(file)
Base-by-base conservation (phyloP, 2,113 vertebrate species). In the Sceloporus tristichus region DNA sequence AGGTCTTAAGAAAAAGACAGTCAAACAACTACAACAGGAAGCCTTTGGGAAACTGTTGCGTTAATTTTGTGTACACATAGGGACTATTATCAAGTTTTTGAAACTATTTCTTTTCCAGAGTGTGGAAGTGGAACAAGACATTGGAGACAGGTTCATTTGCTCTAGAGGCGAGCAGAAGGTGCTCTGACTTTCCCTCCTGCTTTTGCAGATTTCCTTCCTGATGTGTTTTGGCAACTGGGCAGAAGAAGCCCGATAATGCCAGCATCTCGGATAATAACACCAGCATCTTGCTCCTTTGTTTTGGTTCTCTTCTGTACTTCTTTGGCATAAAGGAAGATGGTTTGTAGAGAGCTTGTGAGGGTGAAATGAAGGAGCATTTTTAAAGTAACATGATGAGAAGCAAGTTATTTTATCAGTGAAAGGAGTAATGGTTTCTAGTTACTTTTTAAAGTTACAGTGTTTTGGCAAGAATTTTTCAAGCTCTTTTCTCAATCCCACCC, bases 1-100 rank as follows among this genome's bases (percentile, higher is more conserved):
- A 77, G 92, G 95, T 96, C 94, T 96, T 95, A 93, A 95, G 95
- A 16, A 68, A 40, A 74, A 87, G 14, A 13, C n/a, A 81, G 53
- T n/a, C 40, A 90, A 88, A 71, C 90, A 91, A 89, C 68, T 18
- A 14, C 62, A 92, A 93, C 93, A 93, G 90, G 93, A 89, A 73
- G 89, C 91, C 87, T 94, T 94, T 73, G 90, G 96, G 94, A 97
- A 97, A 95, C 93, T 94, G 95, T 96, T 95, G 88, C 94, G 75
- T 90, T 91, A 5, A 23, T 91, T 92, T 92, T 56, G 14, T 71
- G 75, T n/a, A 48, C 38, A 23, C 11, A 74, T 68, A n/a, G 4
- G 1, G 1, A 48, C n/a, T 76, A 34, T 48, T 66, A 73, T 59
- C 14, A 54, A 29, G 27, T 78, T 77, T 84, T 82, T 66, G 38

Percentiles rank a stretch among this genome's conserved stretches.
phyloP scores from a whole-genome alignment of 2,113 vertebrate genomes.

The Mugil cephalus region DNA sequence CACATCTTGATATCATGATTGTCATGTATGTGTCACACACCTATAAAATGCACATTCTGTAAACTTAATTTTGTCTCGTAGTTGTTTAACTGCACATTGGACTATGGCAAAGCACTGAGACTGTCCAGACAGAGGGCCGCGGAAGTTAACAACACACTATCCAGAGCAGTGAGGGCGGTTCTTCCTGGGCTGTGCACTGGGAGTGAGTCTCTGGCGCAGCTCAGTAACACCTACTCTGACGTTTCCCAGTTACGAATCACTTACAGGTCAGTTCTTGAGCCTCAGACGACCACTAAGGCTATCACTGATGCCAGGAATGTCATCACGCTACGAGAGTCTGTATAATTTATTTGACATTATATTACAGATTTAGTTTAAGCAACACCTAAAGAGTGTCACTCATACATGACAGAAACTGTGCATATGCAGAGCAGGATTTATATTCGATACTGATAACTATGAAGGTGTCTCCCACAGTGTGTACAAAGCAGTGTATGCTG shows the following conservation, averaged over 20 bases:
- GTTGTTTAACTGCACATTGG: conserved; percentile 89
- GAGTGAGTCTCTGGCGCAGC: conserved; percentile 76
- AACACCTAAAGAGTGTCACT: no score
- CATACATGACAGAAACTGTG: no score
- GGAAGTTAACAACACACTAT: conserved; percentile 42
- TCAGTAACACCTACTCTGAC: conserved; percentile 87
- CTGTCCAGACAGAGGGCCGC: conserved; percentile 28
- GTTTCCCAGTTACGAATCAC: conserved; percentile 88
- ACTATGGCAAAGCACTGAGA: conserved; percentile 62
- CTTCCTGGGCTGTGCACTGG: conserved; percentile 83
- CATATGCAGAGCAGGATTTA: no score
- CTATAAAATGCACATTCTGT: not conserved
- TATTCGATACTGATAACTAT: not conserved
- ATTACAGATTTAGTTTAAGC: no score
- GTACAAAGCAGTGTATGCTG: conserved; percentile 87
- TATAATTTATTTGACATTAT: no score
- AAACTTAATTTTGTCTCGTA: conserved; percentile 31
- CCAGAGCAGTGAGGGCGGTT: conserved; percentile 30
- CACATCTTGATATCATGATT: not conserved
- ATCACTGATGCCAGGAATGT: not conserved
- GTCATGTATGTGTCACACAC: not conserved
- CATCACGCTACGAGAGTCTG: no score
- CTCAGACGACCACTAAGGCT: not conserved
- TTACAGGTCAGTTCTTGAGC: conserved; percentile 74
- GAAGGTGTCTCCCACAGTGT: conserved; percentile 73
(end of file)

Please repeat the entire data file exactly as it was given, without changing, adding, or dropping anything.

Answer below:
Base-by-base conservation (phyloP, 2,113 vertebrate species). In the Sceloporus tristichus region DNA sequence AGGTCTTAAGAAAAAGACAGTCAAACAACTACAACAGGAAGCCTTTGGGAAACTGTTGCGTTAATTTTGTGTACACATAGGGACTATTATCAAGTTTTTGAAACTATTTCTTTTCCAGAGTGTGGAAGTGGAACAAGACATTGGAGACAGGTTCATTTGCTCTAGAGGCGAGCAGAAGGTGCTCTGACTTTCCCTCCTGCTTTTGCAGATTTCCTTCCTGATGTGTTTTGGCAACTGGGCAGAAGAAGCCCGATAATGCCAGCATCTCGGATAATAACACCAGCATCTTGCTCCTTTGTTTTGGTTCTCTTCTGTACTTCTTTGGCATAAAGGAAGATGGTTTGTAGAGAGCTTGTGAGGGTGAAATGAAGGAGCATTTTTAAAGTAACATGATGAGAAGCAAGTTATTTTATCAGTGAAAGGAGTAATGGTTTCTAGTTACTTTTTAAAGTTACAGTGTTTTGGCAAGAATTTTTCAAGCTCTTTTCTCAATCCCACCC, bases 1-100 rank as follows among this genome's bases (percentile, higher is more conserved):
- A 77, G 92, G 95, T 96, C 94, T 96, T 95, A 93, A 95, G 95
- A 16, A 68, A 40, A 74, A 87, G 14, A 13, C n/a, A 81, G 53
- T n/a, C 40, A 90, A 88, A 71, C 90, A 91, A 89, C 68, T 18
- A 14, C 62, A 92, A 93, C 93, A 93, G 90, G 93, A 89, A 73
- G 89, C 91, C 87, T 94, T 94, T 73, G 90, G 96, G 94, A 97
- A 97, A 95, C 93, T 94, G 95, T 96, T 95, G 88, C 94, G 75
- T 90, T 91, A 5, A 23, T 91, T 92, T 92, T 56, G 14, T 71
- G 75, T n/a, A 48, C 38, A 23, C 11, A 74, T 68, A n/a, G 4
- G 1, G 1, A 48, C n/a, T 76, A 34, T 48, T 66, A 73, T 59
- C 14, A 54, A 29, G 27, T 78, T 77, T 84, T 82, T 66, G 38

Percentiles rank a stretch among this genome's conserved stretches.
phyloP scores from a whole-genome alignment of 2,113 vertebrate genomes.

The Mugil cephalus region DNA sequence CACATCTTGATATCATGATTGTCATGTATGTGTCACACACCTATAAAATGCACATTCTGTAAACTTAATTTTGTCTCGTAGTTGTTTAACTGCACATTGGACTATGGCAAAGCACTGAGACTGTCCAGACAGAGGGCCGCGGAAGTTAACAACACACTATCCAGAGCAGTGAGGGCGGTTCTTCCTGGGCTGTGCACTGGGAGTGAGTCTCTGGCGCAGCTCAGTAACACCTACTCTGACGTTTCCCAGTTACGAATCACTTACAGGTCAGTTCTTGAGCCTCAGACGACCACTAAGGCTATCACTGATGCCAGGAATGTCATCACGCTACGAGAGTCTGTATAATTTATTTGACATTATATTACAGATTTAGTTTAAGCAACACCTAAAGAGTGTCACTCATACATGACAGAAACTGTGCATATGCAGAGCAGGATTTATATTCGATACTGATAACTATGAAGGTGTCTCCCACAGTGTGTACAAAGCAGTGTATGCTG shows the following conservation, averaged over 20 bases:
- GTTGTTTAACTGCACATTGG: conserved; percentile 89
- GAGTGAGTCTCTGGCGCAGC: conserved; percentile 76
- AACACCTAAAGAGTGTCACT: no score
- CATACATGACAGAAACTGTG: no score
- GGAAGTTAACAACACACTAT: conserved; percentile 42
- TCAGTAACACCTACTCTGAC: conserved; percentile 87
- CTGTCCAGACAGAGGGCCGC: conserved; percentile 28
- GTTTCCCAGTTACGAATCAC: conserved; percentile 88
- ACTATGGCAAAGCACTGAGA: conserved; percentile 62
- CTTCCTGGGCTGTGCACTGG: conserved; percentile 83
- CATATGCAGAGCAGGATTTA: no score
- CTATAAAATGCACATTCTGT: not conserved
- TATTCGATACTGATAACTAT: not conserved
- ATTACAGATTTAGTTTAAGC: no score
- GTACAAAGCAGTGTATGCTG: conserved; percentile 87
- TATAATTTATTTGACATTAT: no score
- AAACTTAATTTTGTCTCGTA: conserved; percentile 31
- CCAGAGCAGTGAGGGCGGTT: conserved; percentile 30
- CACATCTTGATATCATGATT: not conserved
- ATCACTGATGCCAGGAATGT: not conserved
- GTCATGTATGTGTCACACAC: not conserved
- CATCACGCTACGAGAGTCTG: no score
- CTCAGACGACCACTAAGGCT: not conserved
- TTACAGGTCAGTTCTTGAGC: conserved; percentile 74
- GAAGGTGTCTCCCACAGTGT: conserved; percentile 73